US4085300A (en) * 1974-12-13 1978-04-18 White-Westinghouse Corporation, Inc. Frequency controlled induction cooking apparatus
US4112465A (en) * 1977-08-22 1978-09-05 Rca Corporation Thrush current start-up circuit for a television receiver including a start-up decoupling circuit
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US4129885A (en) * 1977-10-03 1978-12-12 Zenith Radio Corporation Warm-up compensation system for picture tube
US4204148A (en) * 1978-07-24 1980-05-20 Esquire, Inc. Regulation circuit
US4209738A (en) * 1977-06-22 1980-06-24 Esquire, Inc. Regulation circuit
US4320273A (en) * 1974-05-17 1982-03-16 Matsushita Electric Industrial Company, Limited Apparatus for heating an electrically conductive cooking utensil by magnetic induction
US4631591A (en) * 1985-02-08 1986-12-23 Rca Corporation Kinescope with compensated conduction characteristic
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CN103296903A (en) * 2013-05-29 2013-09-11 西安建筑科技大学 Direct-current silicon commutating power supply
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Cited By (29)

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Publication number Priority date Publication date Assignee Title
US4320273A (en) * 1974-05-17 1982-03-16 Matsushita Electric Industrial Company, Limited Apparatus for heating an electrically conductive cooking utensil by magnetic induction
US4085300A (en) * 1974-12-13 1978-04-18 White-Westinghouse Corporation, Inc. Frequency controlled induction cooking apparatus
US4009420A (en) * 1975-05-02 1977-02-22 The United States Of America As Represented By The Secretary Of The Navy Solid state power controller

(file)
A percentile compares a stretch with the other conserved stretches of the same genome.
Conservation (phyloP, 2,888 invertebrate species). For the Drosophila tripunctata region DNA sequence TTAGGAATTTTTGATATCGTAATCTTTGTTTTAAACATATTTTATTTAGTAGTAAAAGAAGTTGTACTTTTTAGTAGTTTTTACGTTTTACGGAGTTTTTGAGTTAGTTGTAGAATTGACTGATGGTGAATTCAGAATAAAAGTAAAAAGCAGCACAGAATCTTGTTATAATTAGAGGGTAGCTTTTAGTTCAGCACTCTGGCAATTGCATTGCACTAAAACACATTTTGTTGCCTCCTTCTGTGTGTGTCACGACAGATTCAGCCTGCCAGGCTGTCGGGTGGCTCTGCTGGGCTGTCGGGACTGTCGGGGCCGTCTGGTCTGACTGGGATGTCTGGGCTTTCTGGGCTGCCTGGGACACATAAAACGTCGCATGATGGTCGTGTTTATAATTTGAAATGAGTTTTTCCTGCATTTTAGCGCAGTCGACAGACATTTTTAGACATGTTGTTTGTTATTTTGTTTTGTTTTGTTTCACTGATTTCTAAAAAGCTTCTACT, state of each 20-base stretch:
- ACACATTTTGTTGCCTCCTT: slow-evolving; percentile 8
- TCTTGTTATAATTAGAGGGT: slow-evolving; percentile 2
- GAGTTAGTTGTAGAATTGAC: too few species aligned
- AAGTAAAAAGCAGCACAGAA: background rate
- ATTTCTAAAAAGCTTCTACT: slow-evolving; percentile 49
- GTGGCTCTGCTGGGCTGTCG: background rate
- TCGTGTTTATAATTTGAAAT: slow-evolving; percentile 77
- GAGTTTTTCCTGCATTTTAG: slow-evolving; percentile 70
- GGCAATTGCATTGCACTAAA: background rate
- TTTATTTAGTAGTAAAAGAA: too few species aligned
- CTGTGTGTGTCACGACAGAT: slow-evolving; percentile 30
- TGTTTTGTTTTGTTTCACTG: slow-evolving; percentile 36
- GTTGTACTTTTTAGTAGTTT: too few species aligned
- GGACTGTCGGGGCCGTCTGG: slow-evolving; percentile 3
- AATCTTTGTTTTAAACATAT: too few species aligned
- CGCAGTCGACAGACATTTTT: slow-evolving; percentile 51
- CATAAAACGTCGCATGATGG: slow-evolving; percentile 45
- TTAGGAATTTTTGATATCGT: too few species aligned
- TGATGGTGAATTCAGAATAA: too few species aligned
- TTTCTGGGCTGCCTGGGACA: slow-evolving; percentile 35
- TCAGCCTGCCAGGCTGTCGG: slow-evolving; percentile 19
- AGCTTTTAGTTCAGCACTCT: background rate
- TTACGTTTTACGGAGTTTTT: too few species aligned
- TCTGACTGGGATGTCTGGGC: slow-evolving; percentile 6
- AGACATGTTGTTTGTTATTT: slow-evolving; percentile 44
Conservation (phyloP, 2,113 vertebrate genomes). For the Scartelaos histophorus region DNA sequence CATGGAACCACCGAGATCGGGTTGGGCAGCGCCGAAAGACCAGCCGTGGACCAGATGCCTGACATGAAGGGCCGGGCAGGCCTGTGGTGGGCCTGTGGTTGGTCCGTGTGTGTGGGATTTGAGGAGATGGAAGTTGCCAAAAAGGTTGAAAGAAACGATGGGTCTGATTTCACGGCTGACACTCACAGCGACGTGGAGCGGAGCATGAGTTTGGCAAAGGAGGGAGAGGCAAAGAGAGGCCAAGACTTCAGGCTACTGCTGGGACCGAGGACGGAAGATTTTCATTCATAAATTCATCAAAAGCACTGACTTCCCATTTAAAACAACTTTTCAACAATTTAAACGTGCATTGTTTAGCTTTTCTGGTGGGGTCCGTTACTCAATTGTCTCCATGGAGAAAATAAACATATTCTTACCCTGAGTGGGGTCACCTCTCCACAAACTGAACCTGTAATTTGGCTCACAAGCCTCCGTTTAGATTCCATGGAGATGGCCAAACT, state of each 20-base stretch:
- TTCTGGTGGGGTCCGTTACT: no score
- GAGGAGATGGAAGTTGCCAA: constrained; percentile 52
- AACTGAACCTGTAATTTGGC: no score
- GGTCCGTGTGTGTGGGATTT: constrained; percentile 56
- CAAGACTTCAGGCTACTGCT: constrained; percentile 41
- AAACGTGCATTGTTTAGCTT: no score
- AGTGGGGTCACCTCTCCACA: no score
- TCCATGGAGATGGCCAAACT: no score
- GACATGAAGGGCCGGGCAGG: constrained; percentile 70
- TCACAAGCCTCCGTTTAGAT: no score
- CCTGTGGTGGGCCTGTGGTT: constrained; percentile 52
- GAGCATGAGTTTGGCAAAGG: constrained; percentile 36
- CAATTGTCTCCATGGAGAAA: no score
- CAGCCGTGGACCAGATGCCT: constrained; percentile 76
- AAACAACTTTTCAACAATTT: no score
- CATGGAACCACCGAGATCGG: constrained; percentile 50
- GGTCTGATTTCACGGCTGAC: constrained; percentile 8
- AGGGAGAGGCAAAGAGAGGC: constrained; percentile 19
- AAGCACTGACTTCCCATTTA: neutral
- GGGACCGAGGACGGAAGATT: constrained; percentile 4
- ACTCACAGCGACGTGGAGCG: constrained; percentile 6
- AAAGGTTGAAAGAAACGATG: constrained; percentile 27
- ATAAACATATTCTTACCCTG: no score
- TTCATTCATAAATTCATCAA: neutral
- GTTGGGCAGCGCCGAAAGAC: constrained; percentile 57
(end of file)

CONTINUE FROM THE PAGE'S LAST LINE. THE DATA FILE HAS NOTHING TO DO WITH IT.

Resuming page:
US4070699A (en) * 1975-11-10 1978-01-24 Datascope Corporation Charging circuits using controlled magnetic fields
US4118769A (en) * 1977-06-20 1978-10-03 Ncr Corporation Full wave demand controlled preregulating supply
US4209738A (en) * 1977-06-22 1980-06-24 Esquire, Inc. Regulation circuit
US4112465A (en) * 1977-08-22 1978-09-05 Rca Corporation Thrush current start-up circuit for a television receiver including a start-up decoupling circuit
US4129885A (en) * 1977-10-03 1978-12-12 Zenith Radio Corporation Warm-up compensation system for picture tube
US4204148A (en) * 1978-07-24 1980-05-20 Esquire, Inc. Regulation circuit
US4631591A (en) * 1985-02-08 1986-12-23 Rca Corporation Kinescope with compensated conduction characteristic
US4731655A (en) * 1986-08-27 1988-03-15 Rca Corporation Protection circuit for improper line voltage
US4870529A (en) * 1986-10-31 1989-09-26 Displaytek, Inc. Active arc protection circuit
US5224029A (en) * 1991-08-16 1993-06-29 Newman Jr Robert C Power factor and harmonic correction circuit including ac startup circuit
US5995395A (en) * 1996-03-29 1999-11-30 Sgs-Thomson Microelectronics S.A. Control of a composite bridge at zero voltage